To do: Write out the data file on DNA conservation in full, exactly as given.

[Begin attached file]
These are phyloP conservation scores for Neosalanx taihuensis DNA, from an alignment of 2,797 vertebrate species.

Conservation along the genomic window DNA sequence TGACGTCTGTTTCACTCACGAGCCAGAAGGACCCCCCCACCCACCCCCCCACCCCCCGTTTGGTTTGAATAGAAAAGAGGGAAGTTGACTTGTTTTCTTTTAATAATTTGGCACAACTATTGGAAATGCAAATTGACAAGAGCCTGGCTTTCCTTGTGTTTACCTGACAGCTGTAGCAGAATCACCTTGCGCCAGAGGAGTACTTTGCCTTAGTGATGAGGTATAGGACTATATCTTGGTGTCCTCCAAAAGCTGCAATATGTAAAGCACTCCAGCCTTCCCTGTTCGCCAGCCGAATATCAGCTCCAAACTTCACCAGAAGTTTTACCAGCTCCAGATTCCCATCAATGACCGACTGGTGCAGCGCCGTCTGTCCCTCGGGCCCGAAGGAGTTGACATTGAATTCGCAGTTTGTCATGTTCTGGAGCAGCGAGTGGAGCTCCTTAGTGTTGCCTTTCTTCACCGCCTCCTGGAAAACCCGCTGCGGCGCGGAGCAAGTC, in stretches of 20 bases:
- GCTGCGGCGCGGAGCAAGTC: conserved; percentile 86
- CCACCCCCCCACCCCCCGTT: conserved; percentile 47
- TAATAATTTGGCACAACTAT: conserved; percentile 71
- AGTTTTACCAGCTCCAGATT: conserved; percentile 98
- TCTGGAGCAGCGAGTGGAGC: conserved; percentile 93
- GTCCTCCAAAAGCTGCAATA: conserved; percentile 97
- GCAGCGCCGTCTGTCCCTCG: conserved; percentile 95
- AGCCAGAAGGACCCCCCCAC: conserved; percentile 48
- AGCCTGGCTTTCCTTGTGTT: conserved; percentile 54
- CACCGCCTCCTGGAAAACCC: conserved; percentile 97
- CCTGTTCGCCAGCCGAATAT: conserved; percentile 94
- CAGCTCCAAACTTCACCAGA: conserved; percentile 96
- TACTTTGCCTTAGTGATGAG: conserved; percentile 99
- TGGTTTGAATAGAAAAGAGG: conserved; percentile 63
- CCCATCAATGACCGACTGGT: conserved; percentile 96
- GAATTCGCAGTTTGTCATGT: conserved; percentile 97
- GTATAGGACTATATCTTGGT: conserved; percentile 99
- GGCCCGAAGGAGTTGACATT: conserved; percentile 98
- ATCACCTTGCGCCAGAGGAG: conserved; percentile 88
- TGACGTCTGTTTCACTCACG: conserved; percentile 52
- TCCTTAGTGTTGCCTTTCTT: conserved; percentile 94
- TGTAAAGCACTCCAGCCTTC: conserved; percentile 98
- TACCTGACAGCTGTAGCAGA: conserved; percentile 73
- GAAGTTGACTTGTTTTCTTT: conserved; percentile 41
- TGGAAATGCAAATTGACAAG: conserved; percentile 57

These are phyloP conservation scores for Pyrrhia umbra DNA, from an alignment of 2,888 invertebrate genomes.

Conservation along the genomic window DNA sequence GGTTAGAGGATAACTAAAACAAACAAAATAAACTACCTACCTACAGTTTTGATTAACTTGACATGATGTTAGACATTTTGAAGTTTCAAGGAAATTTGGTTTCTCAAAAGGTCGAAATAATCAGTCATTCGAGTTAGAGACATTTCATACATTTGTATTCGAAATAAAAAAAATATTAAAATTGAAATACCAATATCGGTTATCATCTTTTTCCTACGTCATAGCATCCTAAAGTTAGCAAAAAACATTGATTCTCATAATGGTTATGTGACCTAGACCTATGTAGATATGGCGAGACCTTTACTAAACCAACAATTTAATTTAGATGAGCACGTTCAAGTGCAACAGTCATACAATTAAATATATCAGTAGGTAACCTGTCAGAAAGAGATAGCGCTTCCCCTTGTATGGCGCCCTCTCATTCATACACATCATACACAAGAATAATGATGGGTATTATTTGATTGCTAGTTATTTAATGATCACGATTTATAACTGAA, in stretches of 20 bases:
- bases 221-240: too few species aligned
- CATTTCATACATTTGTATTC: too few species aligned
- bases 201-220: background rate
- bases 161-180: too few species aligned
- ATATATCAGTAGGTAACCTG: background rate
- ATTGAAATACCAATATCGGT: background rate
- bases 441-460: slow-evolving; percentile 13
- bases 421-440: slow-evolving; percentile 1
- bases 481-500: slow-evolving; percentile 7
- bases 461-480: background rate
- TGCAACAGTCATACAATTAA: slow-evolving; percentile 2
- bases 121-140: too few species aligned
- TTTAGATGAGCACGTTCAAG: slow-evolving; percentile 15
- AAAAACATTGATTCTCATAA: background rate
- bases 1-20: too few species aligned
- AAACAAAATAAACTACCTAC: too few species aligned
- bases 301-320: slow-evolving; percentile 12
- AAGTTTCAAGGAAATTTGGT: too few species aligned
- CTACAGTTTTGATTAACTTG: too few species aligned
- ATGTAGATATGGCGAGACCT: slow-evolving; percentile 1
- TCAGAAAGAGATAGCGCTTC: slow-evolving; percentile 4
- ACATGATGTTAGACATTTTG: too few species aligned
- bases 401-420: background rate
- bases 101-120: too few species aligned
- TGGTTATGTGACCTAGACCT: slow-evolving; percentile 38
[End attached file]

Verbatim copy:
These are phyloP conservation scores for Neosalanx taihuensis DNA, from an alignment of 2,797 vertebrate species.

Conservation along the genomic window DNA sequence TGACGTCTGTTTCACTCACGAGCCAGAAGGACCCCCCCACCCACCCCCCCACCCCCCGTTTGGTTTGAATAGAAAAGAGGGAAGTTGACTTGTTTTCTTTTAATAATTTGGCACAACTATTGGAAATGCAAATTGACAAGAGCCTGGCTTTCCTTGTGTTTACCTGACAGCTGTAGCAGAATCACCTTGCGCCAGAGGAGTACTTTGCCTTAGTGATGAGGTATAGGACTATATCTTGGTGTCCTCCAAAAGCTGCAATATGTAAAGCACTCCAGCCTTCCCTGTTCGCCAGCCGAATATCAGCTCCAAACTTCACCAGAAGTTTTACCAGCTCCAGATTCCCATCAATGACCGACTGGTGCAGCGCCGTCTGTCCCTCGGGCCCGAAGGAGTTGACATTGAATTCGCAGTTTGTCATGTTCTGGAGCAGCGAGTGGAGCTCCTTAGTGTTGCCTTTCTTCACCGCCTCCTGGAAAACCCGCTGCGGCGCGGAGCAAGTC, in stretches of 20 bases:
- GCTGCGGCGCGGAGCAAGTC: conserved; percentile 86
- CCACCCCCCCACCCCCCGTT: conserved; percentile 47
- TAATAATTTGGCACAACTAT: conserved; percentile 71
- AGTTTTACCAGCTCCAGATT: conserved; percentile 98
- TCTGGAGCAGCGAGTGGAGC: conserved; percentile 93
- GTCCTCCAAAAGCTGCAATA: conserved; percentile 97
- GCAGCGCCGTCTGTCCCTCG: conserved; percentile 95
- AGCCAGAAGGACCCCCCCAC: conserved; percentile 48
- AGCCTGGCTTTCCTTGTGTT: conserved; percentile 54
- CACCGCCTCCTGGAAAACCC: conserved; percentile 97
- CCTGTTCGCCAGCCGAATAT: conserved; percentile 94
- CAGCTCCAAACTTCACCAGA: conserved; percentile 96
- TACTTTGCCTTAGTGATGAG: conserved; percentile 99
- TGGTTTGAATAGAAAAGAGG: conserved; percentile 63
- CCCATCAATGACCGACTGGT: conserved; percentile 96
- GAATTCGCAGTTTGTCATGT: conserved; percentile 97
- GTATAGGACTATATCTTGGT: conserved; percentile 99
- GGCCCGAAGGAGTTGACATT: conserved; percentile 98
- ATCACCTTGCGCCAGAGGAG: conserved; percentile 88
- TGACGTCTGTTTCACTCACG: conserved; percentile 52
- TCCTTAGTGTTGCCTTTCTT: conserved; percentile 94
- TGTAAAGCACTCCAGCCTTC: conserved; percentile 98
- TACCTGACAGCTGTAGCAGA: conserved; percentile 73
- GAAGTTGACTTGTTTTCTTT: conserved; percentile 41
- TGGAAATGCAAATTGACAAG: conserved; percentile 57

These are phyloP conservation scores for Pyrrhia umbra DNA, from an alignment of 2,888 invertebrate genomes.

Conservation along the genomic window DNA sequence GGTTAGAGGATAACTAAAACAAACAAAATAAACTACCTACCTACAGTTTTGATTAACTTGACATGATGTTAGACATTTTGAAGTTTCAAGGAAATTTGGTTTCTCAAAAGGTCGAAATAATCAGTCATTCGAGTTAGAGACATTTCATACATTTGTATTCGAAATAAAAAAAATATTAAAATTGAAATACCAATATCGGTTATCATCTTTTTCCTACGTCATAGCATCCTAAAGTTAGCAAAAAACATTGATTCTCATAATGGTTATGTGACCTAGACCTATGTAGATATGGCGAGACCTTTACTAAACCAACAATTTAATTTAGATGAGCACGTTCAAGTGCAACAGTCATACAATTAAATATATCAGTAGGTAACCTGTCAGAAAGAGATAGCGCTTCCCCTTGTATGGCGCCCTCTCATTCATACACATCATACACAAGAATAATGATGGGTATTATTTGATTGCTAGTTATTTAATGATCACGATTTATAACTGAA, in stretches of 20 bases:
- bases 221-240: too few species aligned
- CATTTCATACATTTGTATTC: too few species aligned
- bases 201-220: background rate
- bases 161-180: too few species aligned
- ATATATCAGTAGGTAACCTG: background rate
- ATTGAAATACCAATATCGGT: background rate
- bases 441-460: slow-evolving; percentile 13
- bases 421-440: slow-evolving; percentile 1
- bases 481-500: slow-evolving; percentile 7
- bases 461-480: background rate
- TGCAACAGTCATACAATTAA: slow-evolving; percentile 2
- bases 121-140: too few species aligned
- TTTAGATGAGCACGTTCAAG: slow-evolving; percentile 15
- AAAAACATTGATTCTCATAA: background rate
- bases 1-20: too few species aligned
- AAACAAAATAAACTACCTAC: too few species aligned
- bases 301-320: slow-evolving; percentile 12
- AAGTTTCAAGGAAATTTGGT: too few species aligned
- CTACAGTTTTGATTAACTTG: too few species aligned
- ATGTAGATATGGCGAGACCT: slow-evolving; percentile 1
- TCAGAAAGAGATAGCGCTTC: slow-evolving; percentile 4
- ACATGATGTTAGACATTTTG: too few species aligned
- bases 401-420: background rate
- bases 101-120: too few species aligned
- TGGTTATGTGACCTAGACCT: slow-evolving; percentile 38